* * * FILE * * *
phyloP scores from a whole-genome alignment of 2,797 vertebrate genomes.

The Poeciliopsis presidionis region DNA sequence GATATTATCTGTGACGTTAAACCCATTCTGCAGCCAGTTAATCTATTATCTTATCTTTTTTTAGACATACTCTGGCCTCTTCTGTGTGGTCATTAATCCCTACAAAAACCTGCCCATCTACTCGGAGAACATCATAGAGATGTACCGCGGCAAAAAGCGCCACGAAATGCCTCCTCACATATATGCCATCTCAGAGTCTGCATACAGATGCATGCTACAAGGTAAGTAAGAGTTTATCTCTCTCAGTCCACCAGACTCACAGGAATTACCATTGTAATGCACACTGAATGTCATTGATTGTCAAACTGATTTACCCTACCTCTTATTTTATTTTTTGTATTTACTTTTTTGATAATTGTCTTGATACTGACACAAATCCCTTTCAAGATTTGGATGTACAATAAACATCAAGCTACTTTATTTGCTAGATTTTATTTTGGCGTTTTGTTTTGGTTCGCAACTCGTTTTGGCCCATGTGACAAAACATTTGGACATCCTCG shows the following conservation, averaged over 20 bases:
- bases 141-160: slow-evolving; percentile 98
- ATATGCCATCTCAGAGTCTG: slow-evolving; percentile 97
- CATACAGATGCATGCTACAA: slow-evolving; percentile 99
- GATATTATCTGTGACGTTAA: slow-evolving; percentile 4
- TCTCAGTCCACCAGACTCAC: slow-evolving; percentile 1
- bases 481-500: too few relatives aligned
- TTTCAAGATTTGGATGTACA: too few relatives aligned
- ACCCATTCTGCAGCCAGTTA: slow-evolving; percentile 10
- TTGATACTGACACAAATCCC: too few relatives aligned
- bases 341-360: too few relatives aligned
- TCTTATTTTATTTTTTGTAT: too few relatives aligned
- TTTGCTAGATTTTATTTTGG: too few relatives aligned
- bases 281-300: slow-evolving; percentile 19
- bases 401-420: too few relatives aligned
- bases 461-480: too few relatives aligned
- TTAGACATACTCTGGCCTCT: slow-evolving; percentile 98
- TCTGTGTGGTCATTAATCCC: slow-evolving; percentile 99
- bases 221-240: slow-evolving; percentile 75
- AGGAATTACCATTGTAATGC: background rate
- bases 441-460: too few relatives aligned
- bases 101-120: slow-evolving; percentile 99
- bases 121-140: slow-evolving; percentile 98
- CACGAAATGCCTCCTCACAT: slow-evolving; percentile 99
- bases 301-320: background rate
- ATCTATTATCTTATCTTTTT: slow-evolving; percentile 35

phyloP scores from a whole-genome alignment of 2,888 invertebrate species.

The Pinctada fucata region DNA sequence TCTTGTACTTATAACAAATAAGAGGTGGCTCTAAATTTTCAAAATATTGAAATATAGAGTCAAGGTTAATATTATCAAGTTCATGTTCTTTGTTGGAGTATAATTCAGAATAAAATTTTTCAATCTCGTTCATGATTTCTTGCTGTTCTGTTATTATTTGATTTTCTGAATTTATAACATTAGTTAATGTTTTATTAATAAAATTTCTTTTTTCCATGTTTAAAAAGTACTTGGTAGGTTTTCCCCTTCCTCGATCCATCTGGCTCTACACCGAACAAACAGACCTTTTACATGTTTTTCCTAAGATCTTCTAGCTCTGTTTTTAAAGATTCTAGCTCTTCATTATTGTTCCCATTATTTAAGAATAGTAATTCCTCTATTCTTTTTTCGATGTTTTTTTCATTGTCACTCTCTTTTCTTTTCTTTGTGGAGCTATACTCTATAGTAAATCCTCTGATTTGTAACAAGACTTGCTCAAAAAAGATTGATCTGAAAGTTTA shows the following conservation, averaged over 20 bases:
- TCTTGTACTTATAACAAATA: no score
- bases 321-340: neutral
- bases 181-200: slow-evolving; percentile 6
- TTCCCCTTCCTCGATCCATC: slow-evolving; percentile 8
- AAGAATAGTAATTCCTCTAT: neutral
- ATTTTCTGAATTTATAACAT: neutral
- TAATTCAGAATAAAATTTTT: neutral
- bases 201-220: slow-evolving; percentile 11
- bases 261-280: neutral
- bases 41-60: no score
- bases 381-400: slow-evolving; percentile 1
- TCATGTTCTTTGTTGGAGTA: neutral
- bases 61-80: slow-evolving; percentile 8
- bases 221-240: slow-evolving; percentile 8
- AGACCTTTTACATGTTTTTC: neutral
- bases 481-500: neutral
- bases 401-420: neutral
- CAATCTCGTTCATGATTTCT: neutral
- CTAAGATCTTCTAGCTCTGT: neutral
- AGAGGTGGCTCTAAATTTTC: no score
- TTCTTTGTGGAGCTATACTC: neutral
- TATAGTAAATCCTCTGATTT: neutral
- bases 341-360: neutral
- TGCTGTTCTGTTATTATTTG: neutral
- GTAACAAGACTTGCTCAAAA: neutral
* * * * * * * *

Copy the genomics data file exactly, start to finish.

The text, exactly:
phyloP scores from a whole-genome alignment of 2,797 vertebrate genomes.

The Poeciliopsis presidionis region DNA sequence GATATTATCTGTGACGTTAAACCCATTCTGCAGCCAGTTAATCTATTATCTTATCTTTTTTTAGACATACTCTGGCCTCTTCTGTGTGGTCATTAATCCCTACAAAAACCTGCCCATCTACTCGGAGAACATCATAGAGATGTACCGCGGCAAAAAGCGCCACGAAATGCCTCCTCACATATATGCCATCTCAGAGTCTGCATACAGATGCATGCTACAAGGTAAGTAAGAGTTTATCTCTCTCAGTCCACCAGACTCACAGGAATTACCATTGTAATGCACACTGAATGTCATTGATTGTCAAACTGATTTACCCTACCTCTTATTTTATTTTTTGTATTTACTTTTTTGATAATTGTCTTGATACTGACACAAATCCCTTTCAAGATTTGGATGTACAATAAACATCAAGCTACTTTATTTGCTAGATTTTATTTTGGCGTTTTGTTTTGGTTCGCAACTCGTTTTGGCCCATGTGACAAAACATTTGGACATCCTCG shows the following conservation, averaged over 20 bases:
- bases 141-160: slow-evolving; percentile 98
- ATATGCCATCTCAGAGTCTG: slow-evolving; percentile 97
- CATACAGATGCATGCTACAA: slow-evolving; percentile 99
- GATATTATCTGTGACGTTAA: slow-evolving; percentile 4
- TCTCAGTCCACCAGACTCAC: slow-evolving; percentile 1
- bases 481-500: too few relatives aligned
- TTTCAAGATTTGGATGTACA: too few relatives aligned
- ACCCATTCTGCAGCCAGTTA: slow-evolving; percentile 10
- TTGATACTGACACAAATCCC: too few relatives aligned
- bases 341-360: too few relatives aligned
- TCTTATTTTATTTTTTGTAT: too few relatives aligned
- TTTGCTAGATTTTATTTTGG: too few relatives aligned
- bases 281-300: slow-evolving; percentile 19
- bases 401-420: too few relatives aligned
- bases 461-480: too few relatives aligned
- TTAGACATACTCTGGCCTCT: slow-evolving; percentile 98
- TCTGTGTGGTCATTAATCCC: slow-evolving; percentile 99
- bases 221-240: slow-evolving; percentile 75
- AGGAATTACCATTGTAATGC: background rate
- bases 441-460: too few relatives aligned
- bases 101-120: slow-evolving; percentile 99
- bases 121-140: slow-evolving; percentile 98
- CACGAAATGCCTCCTCACAT: slow-evolving; percentile 99
- bases 301-320: background rate
- ATCTATTATCTTATCTTTTT: slow-evolving; percentile 35

phyloP scores from a whole-genome alignment of 2,888 invertebrate species.

The Pinctada fucata region DNA sequence TCTTGTACTTATAACAAATAAGAGGTGGCTCTAAATTTTCAAAATATTGAAATATAGAGTCAAGGTTAATATTATCAAGTTCATGTTCTTTGTTGGAGTATAATTCAGAATAAAATTTTTCAATCTCGTTCATGATTTCTTGCTGTTCTGTTATTATTTGATTTTCTGAATTTATAACATTAGTTAATGTTTTATTAATAAAATTTCTTTTTTCCATGTTTAAAAAGTACTTGGTAGGTTTTCCCCTTCCTCGATCCATCTGGCTCTACACCGAACAAACAGACCTTTTACATGTTTTTCCTAAGATCTTCTAGCTCTGTTTTTAAAGATTCTAGCTCTTCATTATTGTTCCCATTATTTAAGAATAGTAATTCCTCTATTCTTTTTTCGATGTTTTTTTCATTGTCACTCTCTTTTCTTTTCTTTGTGGAGCTATACTCTATAGTAAATCCTCTGATTTGTAACAAGACTTGCTCAAAAAAGATTGATCTGAAAGTTTA shows the following conservation, averaged over 20 bases:
- TCTTGTACTTATAACAAATA: no score
- bases 321-340: neutral
- bases 181-200: slow-evolving; percentile 6
- TTCCCCTTCCTCGATCCATC: slow-evolving; percentile 8
- AAGAATAGTAATTCCTCTAT: neutral
- ATTTTCTGAATTTATAACAT: neutral
- TAATTCAGAATAAAATTTTT: neutral
- bases 201-220: slow-evolving; percentile 11
- bases 261-280: neutral
- bases 41-60: no score
- bases 381-400: slow-evolving; percentile 1
- TCATGTTCTTTGTTGGAGTA: neutral
- bases 61-80: slow-evolving; percentile 8
- bases 221-240: slow-evolving; percentile 8
- AGACCTTTTACATGTTTTTC: neutral
- bases 481-500: neutral
- bases 401-420: neutral
- CAATCTCGTTCATGATTTCT: neutral
- CTAAGATCTTCTAGCTCTGT: neutral
- AGAGGTGGCTCTAAATTTTC: no score
- TTCTTTGTGGAGCTATACTC: neutral
- TATAGTAAATCCTCTGATTT: neutral
- bases 341-360: neutral
- TGCTGTTCTGTTATTATTTG: neutral
- GTAACAAGACTTGCTCAAAA: neutral